Nutrition and Health.-Emphasis was placed on improvement of health through an appreciation of what good nutrition can contribute to health, a working knowledge of what constitutes a healthful diet at the different stages of life and economic ability to provide a nutritional diet.
Reports showed that 12,835 families in 45 counties were trained to recognize the difference between good and poor nutrition. Also, 4,150 more young homemakers and mothers were assisted with the study of nutrition.
Principles of a good diet were accepted by 9,359 families and they served balanced meals to include the seven basic food groups. Also, 12,989 families reported preparing foods by methods recommended to conserve more of the nutritive value. Local and seasonal foods were used to best advantage by 14,009 families.
The number of families using better methods in preparing dairy products were 7,714; meat cookery, 10,539; poultry products, 9,352; vegetables and fruits, 15,019; and baked products, 10,396.
Home Food Production.-The home gardens and orchards program showed good progress in better preparation of soil, use of compost and fertilizers where needed, better selection of varieties for the area and better pest control. The 47 counties with home demonstration agents reported 15,250 families with home gardens and 4,679 families having home orchards. This was a good increase over last year.
The number of families assisted in making changes in home food production were: Vegetables, 11,263; fruits, 6,785; meats, 5,361; milk, 4,487; and poultry and eggs, 7,119.
In 36 counties 4,350 were reported producing and preserving the home food supply according to an annual food budget.
Food Conservation.-A sound program on food conservation has aided in improving the nutritional status of Florida families. Food conserved at home or in community centers can be varieties found best for canning or freezing. These foods can be conserved when at their best to retain the maximum amount of their vital nutrients and flavor.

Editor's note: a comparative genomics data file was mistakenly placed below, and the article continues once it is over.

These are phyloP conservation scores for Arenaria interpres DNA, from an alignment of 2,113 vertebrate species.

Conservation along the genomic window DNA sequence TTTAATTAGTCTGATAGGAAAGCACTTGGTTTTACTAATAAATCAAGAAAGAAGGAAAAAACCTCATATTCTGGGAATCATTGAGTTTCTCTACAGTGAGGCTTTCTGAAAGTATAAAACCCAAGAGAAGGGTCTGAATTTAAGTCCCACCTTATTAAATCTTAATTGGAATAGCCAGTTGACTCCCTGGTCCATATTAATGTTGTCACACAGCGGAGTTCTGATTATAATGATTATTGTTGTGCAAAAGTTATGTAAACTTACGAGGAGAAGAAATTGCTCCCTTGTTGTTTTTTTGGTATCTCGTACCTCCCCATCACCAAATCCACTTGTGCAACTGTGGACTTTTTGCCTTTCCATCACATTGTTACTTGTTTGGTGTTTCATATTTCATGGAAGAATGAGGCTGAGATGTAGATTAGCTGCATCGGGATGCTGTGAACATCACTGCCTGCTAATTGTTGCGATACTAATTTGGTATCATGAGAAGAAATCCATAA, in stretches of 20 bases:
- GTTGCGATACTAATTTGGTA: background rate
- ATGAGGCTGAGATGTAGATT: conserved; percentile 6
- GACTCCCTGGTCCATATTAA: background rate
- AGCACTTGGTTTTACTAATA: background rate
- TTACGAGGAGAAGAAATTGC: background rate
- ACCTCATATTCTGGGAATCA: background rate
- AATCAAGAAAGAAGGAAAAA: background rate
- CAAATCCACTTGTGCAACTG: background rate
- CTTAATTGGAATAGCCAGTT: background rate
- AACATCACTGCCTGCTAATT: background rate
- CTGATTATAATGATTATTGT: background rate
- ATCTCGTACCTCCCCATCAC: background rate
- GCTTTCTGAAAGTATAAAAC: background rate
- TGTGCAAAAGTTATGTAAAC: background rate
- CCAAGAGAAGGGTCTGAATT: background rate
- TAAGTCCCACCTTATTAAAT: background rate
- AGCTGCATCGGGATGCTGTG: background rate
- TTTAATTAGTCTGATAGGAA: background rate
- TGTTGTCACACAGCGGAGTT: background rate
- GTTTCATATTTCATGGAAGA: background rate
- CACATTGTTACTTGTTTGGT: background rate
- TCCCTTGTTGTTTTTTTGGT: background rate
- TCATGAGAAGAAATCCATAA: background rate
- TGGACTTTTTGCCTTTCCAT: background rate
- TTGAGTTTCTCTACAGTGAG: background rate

The State Home Demonstration Council for the past two years has sponsored a state-wide 5-jar quality canned exhibit of canned fruits, vegetables and meats. Each year at their annual conference the exhibit is set up and judged. The women







Annual Report, 1950


enjoy their exhibit and it has helped them to appreciate better quality canned foods. In the one year much progress was made in better selection of the maturity of vegetables best to can. They plan to have this exhibit another year. . ,
Summaries from reports show that 2,132,915 pints of food were canned; 982,111 pounds were frozen; 1,538,832 pounds cured meats; and 12,555,888 pounds potatoes, dried peas and beans were stored for the home food supply.
Based on poundage of canned, frozen, cured, and stored fruits, vegetables and meats conserved by Florida's 12,399 home demonstration club families for 1950, each family conserved enough fruit to supply a family of four for four months, in addition to the citrus fruit eaten fresh; enough vegetables for one month and enough meat for four months.
This would emphasize the need for more year-around home gardens or more conserved vegetables, if better balanced meals are to be served in many homes.
Storage.-Facilities for cooler storage of canned and fresh foods are needed in most areas of Florida, as cellars are not advisable due to the water table being so near the surface. The ventilated pantry has been promoted as one means of securing cooler temperatures. Home demonstration agents in 30 counties reported 2,706 families storing their canned foods in cooler storage (ventilated pantries), an increase of 1,577 over last year.
Miscellaneous.-This year 6,973 families were reported using county canning centers, a 45 percent increase. Most of this increase was in negro home demonstration club families, which was encouraging.
The number of home freezer owners has jumped from 1,000 reported in 1949 to 4,070 this year. This increase in freezing foods at home is in line with the increased number of Florida farmers having access to electric power.
The rural electrification program now enables 82 percent of the farm homes to use electricity. This was an increase of 6 percent over last year.







Florida Cooperative Extension


Part IV . Negro Work

NEGRO FARM DEMONSTRATION WORK
JOSEPH A. GRESHAm, Negro District Agent

Farm demonstration work with negroes was carried on in 10 counties. No changes in personnel occurred nor was there any increase in staff during the year.
The biggest concentration of negro farmers is found in the northern section of the state where seven negro county agents are located; the other three are in central Florida counties. All 10 agents worked for the most part through community and neighborhood leaders, enabling them to reach maximum number of farm people.